More than a year and a half since a scathing audit of the development formerly known as Hitcents Park Plaza was made public, the issues surrounding the start of that project are likely to soon be hashed out in a courtroom.
Last month, the Bowling Green City Commission in a 4-1 vote approved allowing the Keating Muething & Klekamp law firm of northern Kentucky to file a civil action related to the wrap’s development.
Voting no was Commissioner Brian “Slim” Nash, who questioned whether the city could ever recover any money through the suit.
He also expressed concerns about the suit potentially hampering continued downtown development. Nash said the city has already spent about $120,000 on professional services related to investigating the wrap development and the cost of litigation could be another $185,000.
Information obtained through an open records request filed by the Daily News showed the city having made about $32,000 in payments to the Kerrick Bachert law firm related to the case, but with other invoices pending. The city and Warren County each also paid $50,000 to the state auditor’s office for the special audit.
That review conducted by then-state Auditor Adam Edelen and released in December 2015 concluded that there was overspending on the project of $9.7 million, resulting in a $4.5 million deficit; poor oversight on the project by elected officials; and numerous, often contradictory, agreements between the developer, Mills Family Realty, and other parties.
The issues with the development of the wrap surrounding the downtown parking garage became public when contractors filed more than $2 million in liens in February 2015 on the almost-complete development, saying they were not being paid for their work.
Restaurants in the building also closed and a series of lawsuits followed. Ultimately, the county issued a $30 million bond to pay contractors and finish the project with a new developer.
The particulars of the pending lawsuit, such as who would be sued and the basis for the action, will now be developed by the Keating Muething & Klekamp law firm, Mayor Bruce Wilkerson said after the August meeting.
In an interview in 2015 with the Daily News, Edelen said three key elements waylaid the project: “Rick Kelley worked every angle available to him; the Millses were out of their expertise” and the development was plagued by a lack of oversight by government agencies, a theme that permeated the report.
Kelley, the former owner of Mariah’s restaurant before it moved into Hitcents Park Plaza, was hired by Mills Family Realty as a consultant for the development.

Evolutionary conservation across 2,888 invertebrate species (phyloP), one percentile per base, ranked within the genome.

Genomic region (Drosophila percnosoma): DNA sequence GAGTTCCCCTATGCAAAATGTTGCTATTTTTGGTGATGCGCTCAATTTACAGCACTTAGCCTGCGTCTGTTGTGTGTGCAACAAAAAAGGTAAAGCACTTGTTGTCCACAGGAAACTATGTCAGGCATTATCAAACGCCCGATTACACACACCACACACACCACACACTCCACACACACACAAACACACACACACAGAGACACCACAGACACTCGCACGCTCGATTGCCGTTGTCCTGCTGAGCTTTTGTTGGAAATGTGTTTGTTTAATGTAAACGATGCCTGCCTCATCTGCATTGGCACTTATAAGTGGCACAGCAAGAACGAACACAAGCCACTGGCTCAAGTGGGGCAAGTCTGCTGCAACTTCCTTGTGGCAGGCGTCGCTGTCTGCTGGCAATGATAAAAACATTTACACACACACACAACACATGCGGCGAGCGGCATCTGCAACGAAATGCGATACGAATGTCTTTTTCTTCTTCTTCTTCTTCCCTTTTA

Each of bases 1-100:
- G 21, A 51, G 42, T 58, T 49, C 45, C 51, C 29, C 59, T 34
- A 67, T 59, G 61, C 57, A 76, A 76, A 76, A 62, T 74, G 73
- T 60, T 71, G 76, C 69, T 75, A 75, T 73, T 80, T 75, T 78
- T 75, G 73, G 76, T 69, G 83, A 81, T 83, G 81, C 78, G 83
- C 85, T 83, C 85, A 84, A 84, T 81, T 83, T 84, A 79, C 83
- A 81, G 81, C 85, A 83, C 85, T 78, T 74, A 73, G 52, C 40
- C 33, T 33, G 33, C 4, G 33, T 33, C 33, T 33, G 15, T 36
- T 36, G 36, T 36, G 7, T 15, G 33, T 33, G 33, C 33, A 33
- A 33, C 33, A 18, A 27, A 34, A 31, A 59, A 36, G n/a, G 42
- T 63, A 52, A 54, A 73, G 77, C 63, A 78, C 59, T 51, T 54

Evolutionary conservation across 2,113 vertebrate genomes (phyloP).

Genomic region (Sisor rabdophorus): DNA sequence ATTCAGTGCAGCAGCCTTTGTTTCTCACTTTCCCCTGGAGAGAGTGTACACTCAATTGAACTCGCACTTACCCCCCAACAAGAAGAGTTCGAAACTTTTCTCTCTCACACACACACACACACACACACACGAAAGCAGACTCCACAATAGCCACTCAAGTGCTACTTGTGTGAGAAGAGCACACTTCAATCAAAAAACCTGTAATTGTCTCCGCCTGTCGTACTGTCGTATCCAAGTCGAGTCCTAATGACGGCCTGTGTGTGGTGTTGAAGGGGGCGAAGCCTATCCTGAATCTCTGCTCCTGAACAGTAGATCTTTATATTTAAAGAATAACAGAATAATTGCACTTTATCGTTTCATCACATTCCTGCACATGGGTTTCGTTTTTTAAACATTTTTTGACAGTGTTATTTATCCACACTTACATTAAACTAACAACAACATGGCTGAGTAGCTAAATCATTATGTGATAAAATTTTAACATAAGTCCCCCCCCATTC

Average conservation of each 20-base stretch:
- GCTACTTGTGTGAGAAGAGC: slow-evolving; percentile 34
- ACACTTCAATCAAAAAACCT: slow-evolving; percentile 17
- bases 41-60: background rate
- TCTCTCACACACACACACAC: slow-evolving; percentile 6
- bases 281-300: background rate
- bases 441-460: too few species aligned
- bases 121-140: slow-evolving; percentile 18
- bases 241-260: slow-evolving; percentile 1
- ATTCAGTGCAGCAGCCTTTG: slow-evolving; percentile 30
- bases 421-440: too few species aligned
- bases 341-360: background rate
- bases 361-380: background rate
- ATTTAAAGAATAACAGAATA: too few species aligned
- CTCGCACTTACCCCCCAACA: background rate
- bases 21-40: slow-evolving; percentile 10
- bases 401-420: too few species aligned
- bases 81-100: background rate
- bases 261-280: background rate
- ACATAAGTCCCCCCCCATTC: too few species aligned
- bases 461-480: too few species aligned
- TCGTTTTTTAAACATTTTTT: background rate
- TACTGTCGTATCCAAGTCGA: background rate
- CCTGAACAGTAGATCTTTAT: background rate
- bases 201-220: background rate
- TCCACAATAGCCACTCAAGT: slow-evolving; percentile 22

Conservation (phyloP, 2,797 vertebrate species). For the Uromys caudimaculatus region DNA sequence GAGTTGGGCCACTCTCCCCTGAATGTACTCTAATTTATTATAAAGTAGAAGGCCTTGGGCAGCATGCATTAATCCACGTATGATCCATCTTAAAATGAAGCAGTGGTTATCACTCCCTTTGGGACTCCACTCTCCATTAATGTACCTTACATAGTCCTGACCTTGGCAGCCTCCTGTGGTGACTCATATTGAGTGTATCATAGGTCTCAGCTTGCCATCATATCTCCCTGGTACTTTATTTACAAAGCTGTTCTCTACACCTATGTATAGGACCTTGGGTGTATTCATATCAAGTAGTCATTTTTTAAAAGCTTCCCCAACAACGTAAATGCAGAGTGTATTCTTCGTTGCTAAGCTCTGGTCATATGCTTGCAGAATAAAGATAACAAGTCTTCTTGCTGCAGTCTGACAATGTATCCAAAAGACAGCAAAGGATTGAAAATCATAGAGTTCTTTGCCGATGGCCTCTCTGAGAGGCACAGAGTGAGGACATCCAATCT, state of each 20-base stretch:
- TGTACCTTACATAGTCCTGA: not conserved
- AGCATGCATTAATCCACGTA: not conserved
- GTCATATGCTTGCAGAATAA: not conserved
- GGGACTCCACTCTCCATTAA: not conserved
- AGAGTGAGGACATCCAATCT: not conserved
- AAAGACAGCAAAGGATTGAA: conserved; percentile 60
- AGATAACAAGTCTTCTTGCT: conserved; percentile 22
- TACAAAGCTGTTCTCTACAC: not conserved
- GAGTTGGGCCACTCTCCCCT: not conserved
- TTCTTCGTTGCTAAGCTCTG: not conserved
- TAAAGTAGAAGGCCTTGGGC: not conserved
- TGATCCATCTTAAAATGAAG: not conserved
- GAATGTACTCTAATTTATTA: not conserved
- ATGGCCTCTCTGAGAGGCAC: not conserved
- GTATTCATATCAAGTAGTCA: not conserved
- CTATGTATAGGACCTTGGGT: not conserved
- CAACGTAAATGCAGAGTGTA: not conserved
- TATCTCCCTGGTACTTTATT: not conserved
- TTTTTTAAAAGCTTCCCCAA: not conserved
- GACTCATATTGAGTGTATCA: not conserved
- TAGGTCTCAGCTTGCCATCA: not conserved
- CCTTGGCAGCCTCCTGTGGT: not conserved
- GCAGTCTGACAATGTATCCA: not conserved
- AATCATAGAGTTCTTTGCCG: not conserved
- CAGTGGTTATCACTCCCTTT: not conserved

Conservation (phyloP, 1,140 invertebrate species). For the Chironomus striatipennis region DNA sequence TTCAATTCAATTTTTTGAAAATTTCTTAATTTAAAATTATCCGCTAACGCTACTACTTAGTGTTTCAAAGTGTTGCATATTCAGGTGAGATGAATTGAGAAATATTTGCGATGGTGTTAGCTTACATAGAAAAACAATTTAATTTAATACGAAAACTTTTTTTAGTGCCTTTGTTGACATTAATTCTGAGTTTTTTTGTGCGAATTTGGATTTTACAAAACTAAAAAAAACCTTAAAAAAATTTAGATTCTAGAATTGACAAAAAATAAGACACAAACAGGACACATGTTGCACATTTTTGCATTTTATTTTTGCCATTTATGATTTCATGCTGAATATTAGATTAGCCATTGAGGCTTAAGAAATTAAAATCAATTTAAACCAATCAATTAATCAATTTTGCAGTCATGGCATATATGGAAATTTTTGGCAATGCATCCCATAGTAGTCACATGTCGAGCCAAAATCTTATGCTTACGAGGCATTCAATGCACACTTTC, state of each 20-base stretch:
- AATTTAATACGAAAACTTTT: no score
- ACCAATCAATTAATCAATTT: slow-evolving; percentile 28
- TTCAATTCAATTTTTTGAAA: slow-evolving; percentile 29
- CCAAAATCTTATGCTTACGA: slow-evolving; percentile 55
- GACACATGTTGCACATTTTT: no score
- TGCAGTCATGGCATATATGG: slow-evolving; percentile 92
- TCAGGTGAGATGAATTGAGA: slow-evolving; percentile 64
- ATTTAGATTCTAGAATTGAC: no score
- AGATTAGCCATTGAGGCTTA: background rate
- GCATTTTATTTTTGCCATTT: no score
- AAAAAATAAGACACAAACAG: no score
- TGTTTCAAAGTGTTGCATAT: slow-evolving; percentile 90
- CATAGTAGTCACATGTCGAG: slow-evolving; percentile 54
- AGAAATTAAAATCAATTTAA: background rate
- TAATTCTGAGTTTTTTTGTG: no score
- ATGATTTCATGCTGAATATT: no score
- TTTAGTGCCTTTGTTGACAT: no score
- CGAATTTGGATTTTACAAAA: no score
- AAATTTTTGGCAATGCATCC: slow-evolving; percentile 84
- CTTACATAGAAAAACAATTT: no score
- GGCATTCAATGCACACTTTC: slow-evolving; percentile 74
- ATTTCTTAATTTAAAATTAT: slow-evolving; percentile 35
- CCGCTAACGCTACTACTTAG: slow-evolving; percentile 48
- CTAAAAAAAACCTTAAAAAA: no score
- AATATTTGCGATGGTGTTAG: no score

At the time of the audit, Kelley said he felt parts of the audit were “unfair” and painted a false picture of his involvement; Clinton Mills of Mills Family Realty acknowledged that MFR “was not the right pick” to act as developer, but said that the company was hampered by the complexity of the project.
The Kentucky secretary of state’s website last week showed Mills Family Reality’s status as “Pending Dissolution.”
Wilkerson said when the audit was released that he was “disappointed” in one aspect of the audit: “They didn’t tell us what we were asking for.” Namely, if there was an illegal use of bond funds.
“It was well established that many resources were used outside their scope. If there were any criminal aspects uncovered, we could have made a referral to a law enforcement agency,” but that wasn’t the case here, Edelen said in 2015.
Warren County Commonwealth’s Attorney Chris Cohron said his office is reviewing the audit, but no other updates on that investigation’s status have been provided.
With no criminal proceedings, the pending civil action is likely the next venue for the issue to be hashed out.
Nash last week reiterated his opposition to the city’s pursuit of the case.
He said while he acknowledged that “clearly, mistakes were made” in the process at the time, he doubted the city would be able to recover any funds. He said he formed that belief after asking an attorney from Keating Muething & Klekamp whether the law firm would spend its own money on litigating the case if it was to receive half the money recouped. The answer “was no,” Nash said.
He said he received the same negative response when he asked whether the law firm would pursue the case with its own funds if it were to keep all of the money recouped.
“When I’m talking to a lawyer and they’re not willing to spend their own money ... I don’t believe it’s a wise financial” decision for the city, Nash said. “If we are getting the money back, sign me up.”
His second basis for objecting to a lawsuit was that at a time “when a lot of good things are going on to move downtown forward,” the lawsuit casts a “black cloud” over that progress, Nash said, adding he believes the suit has the “potential of scaring off” developers.